- A name on the left side of the assignment operator = is assigned to the object on the right side.
- A variable itself is not a “thing”. It’s just a name for a thing (an object).
- You can pick whatever variable names you want, they’re just names, like post-it notes stuck onto actual objects.
number = 1 puts number a = 1 puts a large_number = 1 puts large_number apples = 1 puts apples
- Variable names can be re-used, and re-assigned.
- Using variable names can be useful to break up long lines and make code more expressive and readable.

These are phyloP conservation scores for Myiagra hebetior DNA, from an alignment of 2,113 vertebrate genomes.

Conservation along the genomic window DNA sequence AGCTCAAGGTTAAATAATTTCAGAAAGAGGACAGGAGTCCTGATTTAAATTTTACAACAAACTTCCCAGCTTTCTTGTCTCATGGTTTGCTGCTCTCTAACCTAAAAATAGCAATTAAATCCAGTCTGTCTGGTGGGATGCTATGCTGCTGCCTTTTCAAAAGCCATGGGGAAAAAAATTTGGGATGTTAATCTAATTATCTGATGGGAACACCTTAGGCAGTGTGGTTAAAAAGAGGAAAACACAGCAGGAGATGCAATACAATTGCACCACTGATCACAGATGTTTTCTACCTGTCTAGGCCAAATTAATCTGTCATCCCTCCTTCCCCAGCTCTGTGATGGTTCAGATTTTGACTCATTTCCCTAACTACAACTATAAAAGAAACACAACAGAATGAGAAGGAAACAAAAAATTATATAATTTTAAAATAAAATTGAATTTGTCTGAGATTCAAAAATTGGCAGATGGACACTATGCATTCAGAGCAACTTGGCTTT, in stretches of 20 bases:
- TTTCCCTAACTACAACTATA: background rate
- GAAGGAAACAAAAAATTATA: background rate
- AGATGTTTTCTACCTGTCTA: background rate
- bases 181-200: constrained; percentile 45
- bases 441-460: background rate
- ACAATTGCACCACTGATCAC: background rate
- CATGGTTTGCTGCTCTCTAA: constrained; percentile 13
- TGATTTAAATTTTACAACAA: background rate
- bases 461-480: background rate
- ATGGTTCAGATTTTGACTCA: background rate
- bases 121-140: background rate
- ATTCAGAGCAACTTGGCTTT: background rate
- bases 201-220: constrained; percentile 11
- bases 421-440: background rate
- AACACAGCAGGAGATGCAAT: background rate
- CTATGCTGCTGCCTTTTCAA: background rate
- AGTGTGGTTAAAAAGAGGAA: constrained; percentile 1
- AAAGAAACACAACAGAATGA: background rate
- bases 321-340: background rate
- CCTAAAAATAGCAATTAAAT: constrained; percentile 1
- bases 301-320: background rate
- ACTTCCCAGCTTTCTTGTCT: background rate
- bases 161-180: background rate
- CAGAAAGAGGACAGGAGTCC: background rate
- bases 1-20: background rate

- There are spaces around the assignment operator
=as well as the arithmetical operators
number = 4 #On the first line Ruby creates the number (object) 4. number = (number * 3) #on the second line, Ruby first looks at the stuff on the right side, and evaluates the expression number * 3. Doing so it will create the number (object) 3 and multiply it with the object that currently has the name number, which is 4. This operation results in a new number (object) 12 puts number + 2 #On the third line Ruby will, again, first look at the expression number + 2 on the right. It creates the object 2 and adds it to the object that currently has the name number. This results in a new number (object) 14. #Finally Ruby passes this object 14 to puts, which outputs it to the screen.
Ruby evaluates the expression on the right first.
number = 2 + 3 * 4 puts number number = 3 * 6 + 2 puts number